Kimberly Reyes checks in on new Irish comedy-drama The Last Right, Aoife Crehan’s feature debut, which premiered at the Cork Film Festival.
There are many reasons why one should not strike up a conversation with a nosey stranger on a long-haul flight. One of them would be ending up with an unwanted corpse to unload. This is the premise of newcomer Aoife Crehan’s comedy drama The Last Right. The film, written and directed by Crehan, plays on the tragedies of each of its character to create a humorous and absurd journey.
Dutch actor Michiel Huisman has a fresh and alluring onscreen presence as Daniel Murphy, the film’s protagonist, an American who must come back ‘home,’ to Ireland, to deal with some unfinished business. Samuel Bottomley’s performance as the autistic teen Lois (Daniel’s main business) is even more affecting.
But if you’ve seen Weekend at Bernie’s, Rain Man and The Legend of Billie Jean, you’ve kind of seen this film already, sans Irish accents and countryside. At points The Last Right is derivative enough to be parody: there’s a scene in which Daniel chases Lois in the rain as Lois runs out of the moving vehicle because he doesn’t feel safe. I sure hope Tom Cruise and Dustin Hoffman signed off on the tribute. But this scripting of autism doesn’t feel as tight and nuanced as it did in 1988 when Rainman was released, even if Hoffman’s character only represented a small percentage of autistics, as Lois oddly mentions in this film.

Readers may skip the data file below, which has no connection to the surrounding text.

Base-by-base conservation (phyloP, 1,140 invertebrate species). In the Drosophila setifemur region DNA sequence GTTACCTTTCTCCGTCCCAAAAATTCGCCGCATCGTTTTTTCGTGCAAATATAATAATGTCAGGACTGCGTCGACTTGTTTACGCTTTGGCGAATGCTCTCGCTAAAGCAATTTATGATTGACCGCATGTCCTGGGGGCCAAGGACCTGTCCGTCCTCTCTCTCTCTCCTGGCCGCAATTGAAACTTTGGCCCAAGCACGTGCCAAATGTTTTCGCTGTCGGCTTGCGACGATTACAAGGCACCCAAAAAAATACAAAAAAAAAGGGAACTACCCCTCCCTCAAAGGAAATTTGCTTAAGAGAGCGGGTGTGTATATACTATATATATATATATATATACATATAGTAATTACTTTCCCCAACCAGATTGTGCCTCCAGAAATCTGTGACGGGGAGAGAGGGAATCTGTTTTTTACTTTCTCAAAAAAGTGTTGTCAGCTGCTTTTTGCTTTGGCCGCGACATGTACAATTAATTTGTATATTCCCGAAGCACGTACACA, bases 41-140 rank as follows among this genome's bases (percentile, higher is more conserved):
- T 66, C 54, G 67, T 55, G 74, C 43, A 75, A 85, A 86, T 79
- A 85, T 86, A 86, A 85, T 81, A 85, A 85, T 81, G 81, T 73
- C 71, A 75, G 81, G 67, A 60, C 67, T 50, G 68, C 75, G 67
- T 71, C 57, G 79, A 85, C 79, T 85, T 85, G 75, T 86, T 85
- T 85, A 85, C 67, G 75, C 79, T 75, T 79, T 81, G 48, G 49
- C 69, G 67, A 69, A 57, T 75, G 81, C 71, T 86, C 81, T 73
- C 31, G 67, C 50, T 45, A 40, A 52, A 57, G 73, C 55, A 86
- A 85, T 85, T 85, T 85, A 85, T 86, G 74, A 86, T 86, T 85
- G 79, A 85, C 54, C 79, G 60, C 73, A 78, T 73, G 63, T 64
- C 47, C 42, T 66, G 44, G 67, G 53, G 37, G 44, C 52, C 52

And then there is the tired rom-com trope of a bad boy who keeps messing up after he reveals his dirty secret, which would lead many women to flee, but not his loyal, good-girl, manic pixie dream girl Mary (played by Niamh Algar). This setup is as old as the aforementioned movies the film “borrows” from, and it’s difficult to watch a woman earn a spot in a complicated man’s heart through enduring his meanness in this political climate. Having said that, the onscreen chemistry between Huisman and Algar is palpable.
The movie shines when it centres on its characters’ lives in Ireland that could only take place in Ireland: a hilarious scene in a chipper, and relatable stories of Irish angst and youth (told as plot-tying reflection that could have been better served as flashback), and of course the stunning scenery of their journey from Clonakilty to Rathlin Island. And the journey’s pacing is entertaining most of the way through but making comedy out of tragedy is an Irish specialty that shouldn’t need to borrow any Americanness.
The Last Right screened on Thursday, 14th November as part of the 2019 Cork Film Festival (7 – 17 November).
The Last Right is released in Irish cinemas on 6th December 2019.